First of all I will admit that I am a huge baseball fan and in particular I am a fan of the history of baseball. One of the great things about following baseball are the statistics. I can still remember when I was a kid going through my massive collection of baseball cards memorizing league leaders in HRs, RBI’s, BA, etc…
There are a few numbers that were burned into my mind:
For all you true baseball fans, those numbers are as easy to remember as your cell number, home address, and birth date.
My favorite player when I was growing up was Ken Griffey Jr. He was drafted #1 overall by the Seattle Mariners in 1987. He made his major league debut in 1989 right about the time I was starting to follow baseball. I was 10 years old and was filling my head with stats, stats, and more stats. I also remember reading an article talking about how special the 500 home run club was. I wondered… would I see someone get to that milestone.
As of May 22, Bonds is at 745 HRs. 11 HRs from breaking the all-time home run record. Now that I have a chance to see someone not only reach the 500 HR plateau, but actually break the record I don’t know how to feel. Obviously the record is tainted… I really do feel cheated. I feel like that little starry-eyed 10 year old Shane is seeing all the stats he loved just blown up into little pieces.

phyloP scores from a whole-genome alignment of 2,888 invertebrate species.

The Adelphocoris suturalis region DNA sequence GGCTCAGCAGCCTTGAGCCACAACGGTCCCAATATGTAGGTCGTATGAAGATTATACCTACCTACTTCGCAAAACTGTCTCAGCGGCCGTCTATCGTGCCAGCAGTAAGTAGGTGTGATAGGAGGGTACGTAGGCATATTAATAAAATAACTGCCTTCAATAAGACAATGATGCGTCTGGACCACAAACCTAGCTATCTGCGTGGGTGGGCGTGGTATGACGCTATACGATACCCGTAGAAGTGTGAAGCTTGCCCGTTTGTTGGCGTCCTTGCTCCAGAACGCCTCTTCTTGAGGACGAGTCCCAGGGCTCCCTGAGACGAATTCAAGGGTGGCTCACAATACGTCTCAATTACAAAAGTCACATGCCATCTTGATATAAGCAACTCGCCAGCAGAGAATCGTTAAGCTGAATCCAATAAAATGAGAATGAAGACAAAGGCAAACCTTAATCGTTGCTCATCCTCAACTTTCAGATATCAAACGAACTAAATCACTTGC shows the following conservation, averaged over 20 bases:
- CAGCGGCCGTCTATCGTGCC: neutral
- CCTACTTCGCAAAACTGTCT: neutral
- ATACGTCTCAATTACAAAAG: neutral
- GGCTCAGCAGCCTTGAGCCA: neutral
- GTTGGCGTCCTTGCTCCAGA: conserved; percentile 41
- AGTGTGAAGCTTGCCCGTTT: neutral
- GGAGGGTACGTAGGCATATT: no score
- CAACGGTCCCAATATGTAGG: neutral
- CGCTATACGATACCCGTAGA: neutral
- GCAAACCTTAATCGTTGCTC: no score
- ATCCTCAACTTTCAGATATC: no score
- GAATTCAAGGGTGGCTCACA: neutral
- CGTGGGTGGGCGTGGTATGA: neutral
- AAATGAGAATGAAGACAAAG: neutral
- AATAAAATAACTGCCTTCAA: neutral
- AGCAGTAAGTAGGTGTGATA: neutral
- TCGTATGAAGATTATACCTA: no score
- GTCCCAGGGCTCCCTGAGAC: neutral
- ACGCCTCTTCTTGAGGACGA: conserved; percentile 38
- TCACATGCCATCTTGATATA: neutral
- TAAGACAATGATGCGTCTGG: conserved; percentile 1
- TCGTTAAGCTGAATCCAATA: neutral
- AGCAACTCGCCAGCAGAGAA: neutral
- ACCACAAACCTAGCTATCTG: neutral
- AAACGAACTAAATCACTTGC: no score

I am not blaming Bonds for taking this special occasion away from me. I truly blame the owners of the baseball teams. That’s right I said the owners. You see when the MLB players decided to strike in the fall of 1994 it had a huge impact on baseball. Fans were fed up with the greedy owners and players. When baseball resumed in the spring of 1995, attendance dropped to all-time lows. The owners were losing money with all those empty seats. So did they really question things when all of the sudden people like Sammy Sosa were hitting 60+ HRs in 3 out of 4 years when it had only been done twice previous to that?
Look right at me… I want you to understand this:
Baseball didn’t even have a policy on Steroid use until 2002
Before 2002, Major League Baseball had no official policy on steroid use among players. As part of a collective bargaining agreement, players and owners agree to hold survey testing in 2003. If more than 5% of results from the anonymous tests are positive, formal testing and penalties will be put into place the next year.
What do you all think about the record? Are you ok with it? Leave your comments folks!